I’ll give you a hint: it’s not Comic Sans, it’s not Times New Roman, and, as far as I know, it’s the only font that’s been the subject of a feature-length documentary film.
Yes, Helvetica. Or should I say, Helvetica Yes!
In any case, according to Bloomberg, “which asked three typography wonks which typefaces make a curriculum vitae look classiest,” here’s why the font is so well suited for your resume:
“Helvetica is so no-fuss, it doesn’t really lean in one direction or another. It feels professional, lighthearted, honest,” says Brian Hoff, creative director of Brian Hoff Design. “Helvetica is safe. Maybe that’s why it’s more business-y.” There are other options that, like Helvetica, are sans-serif, meaning their letters do not have the tiny “feet” that adorn the “T” in Times New Roman, for example. Do not choose a cheap imitator, the experts counsel. “If it’s me, [I’m using] Helvetica. Helvetica is beautiful,” says Matt Luckhurst, the creative director at Collins, a brand consultancy, in San Francisco. “There is only one Helvetica.”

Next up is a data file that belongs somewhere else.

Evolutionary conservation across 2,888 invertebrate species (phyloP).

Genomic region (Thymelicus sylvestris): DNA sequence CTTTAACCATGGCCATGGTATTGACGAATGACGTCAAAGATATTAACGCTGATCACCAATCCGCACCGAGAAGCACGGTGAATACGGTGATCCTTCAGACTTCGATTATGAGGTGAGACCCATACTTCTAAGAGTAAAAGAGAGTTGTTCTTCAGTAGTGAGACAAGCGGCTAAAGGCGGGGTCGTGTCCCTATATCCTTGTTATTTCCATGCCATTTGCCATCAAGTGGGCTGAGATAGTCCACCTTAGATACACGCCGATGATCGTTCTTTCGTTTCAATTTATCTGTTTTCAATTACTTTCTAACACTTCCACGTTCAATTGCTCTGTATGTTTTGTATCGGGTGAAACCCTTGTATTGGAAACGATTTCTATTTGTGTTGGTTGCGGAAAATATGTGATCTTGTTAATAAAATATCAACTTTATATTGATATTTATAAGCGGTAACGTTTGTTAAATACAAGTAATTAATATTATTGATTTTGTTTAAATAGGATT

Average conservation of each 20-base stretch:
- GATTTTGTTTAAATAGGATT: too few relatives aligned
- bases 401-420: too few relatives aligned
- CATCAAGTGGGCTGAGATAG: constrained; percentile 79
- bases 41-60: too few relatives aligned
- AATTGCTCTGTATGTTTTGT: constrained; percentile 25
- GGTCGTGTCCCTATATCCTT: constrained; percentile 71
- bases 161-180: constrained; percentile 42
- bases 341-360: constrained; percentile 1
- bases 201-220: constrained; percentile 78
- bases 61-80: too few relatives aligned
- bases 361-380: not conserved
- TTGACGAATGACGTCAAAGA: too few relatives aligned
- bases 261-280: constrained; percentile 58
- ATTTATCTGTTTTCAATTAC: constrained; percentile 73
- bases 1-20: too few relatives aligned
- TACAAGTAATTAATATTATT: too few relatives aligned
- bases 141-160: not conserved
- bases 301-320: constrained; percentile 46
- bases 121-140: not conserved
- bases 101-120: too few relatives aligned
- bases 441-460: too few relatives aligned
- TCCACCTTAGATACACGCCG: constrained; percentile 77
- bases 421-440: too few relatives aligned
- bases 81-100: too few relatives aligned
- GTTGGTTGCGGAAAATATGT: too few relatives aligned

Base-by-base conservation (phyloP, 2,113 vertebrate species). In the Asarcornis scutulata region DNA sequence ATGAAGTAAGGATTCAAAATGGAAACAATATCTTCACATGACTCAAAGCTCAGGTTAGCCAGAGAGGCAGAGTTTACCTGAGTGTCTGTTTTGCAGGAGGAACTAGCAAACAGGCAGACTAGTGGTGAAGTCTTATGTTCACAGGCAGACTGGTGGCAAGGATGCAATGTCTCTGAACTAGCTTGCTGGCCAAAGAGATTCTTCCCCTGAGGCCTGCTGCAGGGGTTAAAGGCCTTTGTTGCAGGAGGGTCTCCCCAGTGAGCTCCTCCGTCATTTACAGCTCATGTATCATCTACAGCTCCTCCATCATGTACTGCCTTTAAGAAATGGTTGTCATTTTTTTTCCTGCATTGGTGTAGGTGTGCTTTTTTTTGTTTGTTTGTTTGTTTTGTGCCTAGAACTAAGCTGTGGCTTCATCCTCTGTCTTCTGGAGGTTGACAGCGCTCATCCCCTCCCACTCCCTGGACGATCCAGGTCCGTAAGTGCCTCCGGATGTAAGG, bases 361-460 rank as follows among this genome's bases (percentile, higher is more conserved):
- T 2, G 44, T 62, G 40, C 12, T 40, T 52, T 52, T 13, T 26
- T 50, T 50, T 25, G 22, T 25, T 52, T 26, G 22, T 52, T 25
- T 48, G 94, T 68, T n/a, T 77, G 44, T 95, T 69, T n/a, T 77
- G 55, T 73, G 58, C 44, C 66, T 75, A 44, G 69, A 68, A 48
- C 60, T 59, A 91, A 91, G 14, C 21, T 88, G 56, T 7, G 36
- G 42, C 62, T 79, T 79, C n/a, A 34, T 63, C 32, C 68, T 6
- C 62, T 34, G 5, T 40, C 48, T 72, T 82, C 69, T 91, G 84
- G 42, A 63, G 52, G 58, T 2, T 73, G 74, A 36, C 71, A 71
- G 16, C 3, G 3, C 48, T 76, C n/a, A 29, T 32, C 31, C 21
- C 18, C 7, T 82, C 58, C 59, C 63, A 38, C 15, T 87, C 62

The only other font that comes close to Helvetica, according to the wonks, is Garamond. But you should only use that fancy font on special occasions.
If you are very experienced, use Garamond to get your long rap sheet to fit into a single page. “Garamond is legible and easy for the eye to follow,” says Luckhurst. “Garamond has all these quirks in it, so what that does is allow the eye to see where it should go.”
Although I’m no typeface wonk, I admit that the aforementioned film, Helvetica, produced in 2007, is fascinating and well worth your time (just over 80 minutes). In it you’ll discover more about Helvetica than you ever dreamed possible, including info on the Swiss designer who invented it, and all the company logos that were created with it—American Airlines, American Apparel, BMW, Microsoft, and Target, to name just a few.
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